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When You Wish Upon a ... Frog?!
Breaking the Rainbow Connection
As Jim Hill continues his series on the convoluted relations between Jim Henson Productions and the Walt Disney Company, he reveals what may have finally this "merger made in family entertainment heaven" to go to ... Well, you get the idea.
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It didn't take long for the first signs of trouble to emerge. Literally 48 hours after Jim Henson's untimely death, Walt Disney Company officials suddenly found themselves at odds with the Henson family.
All that Mouse House executives had wanted to do was quickly put together a tribute to Jim. Some sort of TV special that would air in prime time on a major network that would poignantly underline how the world was going to miss Henson's artistry. Preliminary discussions with NBC and CBS revealed that both networks were eager -- anxious even -- to air such a program ... provided that the Mouse could pull the show together in 10 days time.
So then-Disney TV head Rich Frank approached Frank Oz the day after Jim's death and -- after apologizing for even suggesting such an idea like this at a time like this -- asked the long-time Muppeteer if he'd been interested in directing the program. Frank at first demurred, but then -- pained at the thought of some hack slapping together a cheesy tribute to his longtime friend's career -- eventually agreed to take charge of the project.
With one condition, though: Rich Frank had to get clearance from the Henson family that it would be okay for Disney to quickly slap together a TV special that paid tribute to Jim.
So Rich Frank called Jim's widow, Jane and reportedly asked for Mrs. Henson's blessing on the project. Initially, she agreed. 24 hours later, though, Jane's son Brian called Frank back and allegedly told the Disney television executive that the family had changed its mind about the TV special. Henson's son supposedly said that it was just too soon for the family to get involved in this sort of project. Particularly since they and the veteran Muppeteers were already deep in the planning phase on Jim's official memorial service -- which would be held five days later at New York's Cathedral of St. John the Divine.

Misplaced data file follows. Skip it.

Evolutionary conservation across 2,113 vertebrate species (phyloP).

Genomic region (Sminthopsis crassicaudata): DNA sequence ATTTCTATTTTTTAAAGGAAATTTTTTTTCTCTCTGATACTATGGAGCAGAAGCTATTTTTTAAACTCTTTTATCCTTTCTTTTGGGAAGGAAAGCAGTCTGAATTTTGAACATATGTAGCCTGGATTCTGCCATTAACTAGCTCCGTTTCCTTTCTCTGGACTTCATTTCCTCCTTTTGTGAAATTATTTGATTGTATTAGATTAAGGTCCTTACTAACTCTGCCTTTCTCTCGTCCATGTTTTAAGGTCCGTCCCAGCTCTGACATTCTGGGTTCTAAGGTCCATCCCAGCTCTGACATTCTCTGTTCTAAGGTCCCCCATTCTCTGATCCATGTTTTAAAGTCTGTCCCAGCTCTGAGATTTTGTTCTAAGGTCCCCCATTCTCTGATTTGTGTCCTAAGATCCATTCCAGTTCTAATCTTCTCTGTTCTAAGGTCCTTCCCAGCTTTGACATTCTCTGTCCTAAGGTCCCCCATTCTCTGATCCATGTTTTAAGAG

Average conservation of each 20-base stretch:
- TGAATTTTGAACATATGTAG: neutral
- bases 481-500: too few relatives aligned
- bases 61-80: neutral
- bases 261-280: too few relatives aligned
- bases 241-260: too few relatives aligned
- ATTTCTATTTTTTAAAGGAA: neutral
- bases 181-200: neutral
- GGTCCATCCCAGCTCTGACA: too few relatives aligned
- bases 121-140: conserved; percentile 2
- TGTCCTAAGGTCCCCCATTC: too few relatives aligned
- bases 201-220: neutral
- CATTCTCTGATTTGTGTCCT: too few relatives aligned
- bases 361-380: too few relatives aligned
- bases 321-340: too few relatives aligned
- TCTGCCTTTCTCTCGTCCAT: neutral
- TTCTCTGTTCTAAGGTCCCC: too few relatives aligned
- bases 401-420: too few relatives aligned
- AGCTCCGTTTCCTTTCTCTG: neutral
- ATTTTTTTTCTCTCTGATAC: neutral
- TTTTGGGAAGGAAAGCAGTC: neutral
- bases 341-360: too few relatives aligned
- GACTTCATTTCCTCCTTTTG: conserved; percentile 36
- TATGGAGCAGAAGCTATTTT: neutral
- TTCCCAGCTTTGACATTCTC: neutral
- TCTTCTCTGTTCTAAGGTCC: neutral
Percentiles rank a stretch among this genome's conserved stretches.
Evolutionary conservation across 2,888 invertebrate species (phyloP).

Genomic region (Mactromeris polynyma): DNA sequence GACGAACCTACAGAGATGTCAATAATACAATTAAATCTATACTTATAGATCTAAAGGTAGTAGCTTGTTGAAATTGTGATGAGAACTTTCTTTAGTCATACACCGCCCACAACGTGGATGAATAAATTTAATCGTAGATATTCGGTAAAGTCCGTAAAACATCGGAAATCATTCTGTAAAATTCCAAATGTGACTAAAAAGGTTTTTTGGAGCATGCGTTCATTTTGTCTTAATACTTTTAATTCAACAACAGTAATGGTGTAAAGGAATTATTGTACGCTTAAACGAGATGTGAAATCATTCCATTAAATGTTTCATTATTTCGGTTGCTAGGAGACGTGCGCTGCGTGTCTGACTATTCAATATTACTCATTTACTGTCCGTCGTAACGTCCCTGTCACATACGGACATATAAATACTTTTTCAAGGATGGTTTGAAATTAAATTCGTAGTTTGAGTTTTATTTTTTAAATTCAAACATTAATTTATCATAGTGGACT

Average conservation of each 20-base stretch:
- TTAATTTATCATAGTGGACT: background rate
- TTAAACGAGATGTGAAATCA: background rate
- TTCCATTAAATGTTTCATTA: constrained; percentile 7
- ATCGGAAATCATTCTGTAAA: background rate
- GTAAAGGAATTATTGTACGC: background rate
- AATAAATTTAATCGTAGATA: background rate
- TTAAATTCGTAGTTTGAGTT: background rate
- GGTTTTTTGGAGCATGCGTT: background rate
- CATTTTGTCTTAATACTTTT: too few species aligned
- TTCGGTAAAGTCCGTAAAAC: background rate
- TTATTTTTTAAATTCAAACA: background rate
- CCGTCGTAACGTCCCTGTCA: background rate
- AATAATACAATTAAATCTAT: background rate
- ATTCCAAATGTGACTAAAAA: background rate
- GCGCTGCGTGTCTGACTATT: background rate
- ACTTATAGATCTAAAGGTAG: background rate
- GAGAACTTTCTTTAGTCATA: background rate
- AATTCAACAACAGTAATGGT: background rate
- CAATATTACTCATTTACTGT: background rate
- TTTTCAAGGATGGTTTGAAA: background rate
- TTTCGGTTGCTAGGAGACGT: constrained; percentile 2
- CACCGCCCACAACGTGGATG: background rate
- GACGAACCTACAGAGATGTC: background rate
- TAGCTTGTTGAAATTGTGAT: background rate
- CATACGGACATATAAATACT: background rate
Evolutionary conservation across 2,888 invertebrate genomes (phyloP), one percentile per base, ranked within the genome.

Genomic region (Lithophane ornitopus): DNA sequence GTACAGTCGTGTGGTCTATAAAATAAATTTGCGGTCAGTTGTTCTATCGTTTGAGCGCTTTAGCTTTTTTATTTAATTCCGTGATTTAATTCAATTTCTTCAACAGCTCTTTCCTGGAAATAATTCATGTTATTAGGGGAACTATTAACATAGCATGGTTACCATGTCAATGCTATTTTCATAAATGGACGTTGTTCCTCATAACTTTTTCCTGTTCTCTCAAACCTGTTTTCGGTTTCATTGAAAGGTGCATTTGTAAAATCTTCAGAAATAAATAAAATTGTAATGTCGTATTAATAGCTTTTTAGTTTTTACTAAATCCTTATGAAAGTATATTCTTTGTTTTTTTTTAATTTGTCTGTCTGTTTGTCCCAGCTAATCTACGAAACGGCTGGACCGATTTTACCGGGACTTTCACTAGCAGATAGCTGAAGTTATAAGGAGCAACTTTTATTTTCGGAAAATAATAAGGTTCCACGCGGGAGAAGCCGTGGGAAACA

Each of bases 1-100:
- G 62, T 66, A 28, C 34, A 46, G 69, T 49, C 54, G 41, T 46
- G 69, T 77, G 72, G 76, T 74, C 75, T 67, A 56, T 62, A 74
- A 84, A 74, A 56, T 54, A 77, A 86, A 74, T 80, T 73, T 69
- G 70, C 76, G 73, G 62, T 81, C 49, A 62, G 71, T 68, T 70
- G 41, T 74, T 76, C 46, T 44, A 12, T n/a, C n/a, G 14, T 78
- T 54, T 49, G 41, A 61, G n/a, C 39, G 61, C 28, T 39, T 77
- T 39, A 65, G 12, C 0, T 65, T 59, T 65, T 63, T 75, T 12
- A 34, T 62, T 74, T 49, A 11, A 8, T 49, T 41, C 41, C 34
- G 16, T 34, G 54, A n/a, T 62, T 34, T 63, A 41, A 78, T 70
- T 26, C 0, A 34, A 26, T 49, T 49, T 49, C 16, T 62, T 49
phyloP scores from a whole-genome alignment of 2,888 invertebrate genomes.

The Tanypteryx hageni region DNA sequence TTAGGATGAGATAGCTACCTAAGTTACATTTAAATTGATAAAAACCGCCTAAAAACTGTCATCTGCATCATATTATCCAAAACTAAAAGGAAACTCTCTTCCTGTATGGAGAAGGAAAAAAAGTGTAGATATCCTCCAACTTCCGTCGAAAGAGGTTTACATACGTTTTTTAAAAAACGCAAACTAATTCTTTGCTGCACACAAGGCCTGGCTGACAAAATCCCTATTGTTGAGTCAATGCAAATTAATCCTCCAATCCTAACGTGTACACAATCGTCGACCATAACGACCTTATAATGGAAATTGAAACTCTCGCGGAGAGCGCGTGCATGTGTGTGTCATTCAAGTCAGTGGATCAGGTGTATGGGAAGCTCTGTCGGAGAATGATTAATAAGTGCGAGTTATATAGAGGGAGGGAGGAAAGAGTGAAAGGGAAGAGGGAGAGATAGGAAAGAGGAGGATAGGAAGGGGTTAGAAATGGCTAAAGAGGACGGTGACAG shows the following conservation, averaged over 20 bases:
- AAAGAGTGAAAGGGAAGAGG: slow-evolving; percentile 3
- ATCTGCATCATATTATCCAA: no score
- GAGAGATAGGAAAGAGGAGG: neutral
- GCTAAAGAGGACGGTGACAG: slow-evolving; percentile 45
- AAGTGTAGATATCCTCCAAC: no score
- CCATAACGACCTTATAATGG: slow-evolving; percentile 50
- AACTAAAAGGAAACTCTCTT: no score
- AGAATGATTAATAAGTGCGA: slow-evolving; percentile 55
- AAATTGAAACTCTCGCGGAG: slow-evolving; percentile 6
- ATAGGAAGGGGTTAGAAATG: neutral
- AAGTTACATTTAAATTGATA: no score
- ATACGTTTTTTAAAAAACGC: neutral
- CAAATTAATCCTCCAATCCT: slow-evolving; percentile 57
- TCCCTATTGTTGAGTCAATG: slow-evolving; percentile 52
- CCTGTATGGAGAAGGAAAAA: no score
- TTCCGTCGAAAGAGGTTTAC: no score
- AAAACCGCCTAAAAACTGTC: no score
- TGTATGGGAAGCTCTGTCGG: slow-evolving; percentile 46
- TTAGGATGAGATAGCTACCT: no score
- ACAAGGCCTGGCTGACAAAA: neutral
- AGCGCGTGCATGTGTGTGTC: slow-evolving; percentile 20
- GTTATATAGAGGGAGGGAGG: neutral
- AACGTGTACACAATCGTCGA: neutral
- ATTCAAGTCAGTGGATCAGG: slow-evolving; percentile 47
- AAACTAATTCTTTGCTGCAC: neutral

Brian was reportedly polite but firm with the Disney TV exec, insisting that the Henson family wasn't really against the idea of Disney doing a TV special that paid tribute to his dad. But -- since he and his mother & sisters were still in the midst of the grieving process -- this just wasn't the sort of program that they wanted to see go forward at this time. So Brian asked Rich Frank to please postpone the TV special for a few months ... Which Frank did. The program -- "The Muppets Celebrate Jim Henson" -- eventually aired on CBS in November 21, 1990.
But still Rich Frank was troubled by this awkward precedent. The Disney TV exec had -- or so he thought -- closed a deal with Henson's widow so that the Mouse could quickly move forward with the tribute TV special. 24 hours later, Jim's son calls and reneges on the previously hammered out agreement. Which meant that Frank then had to turn around and shut down everything that he had already set in motion.
Given that Henson had been survived by his estranged wife and five children, was this the sort of squabbling that Disney could expect every time it tried to work out a deal with Jim's surviving family members? If so, the Mouse was really going to miss Jim Henson -- who used to provide a singular, calming voice for the entire Henson organization.
As it turned out, this wasn't really the case. The Henson family would eventually come to have one unified voice when it came to all their dealings with the Disney Company. The only thing was: Jim's estranged wife and children suddenly didn't seem all that eager to see Jim Henson Productions swallowed up by the Mouse.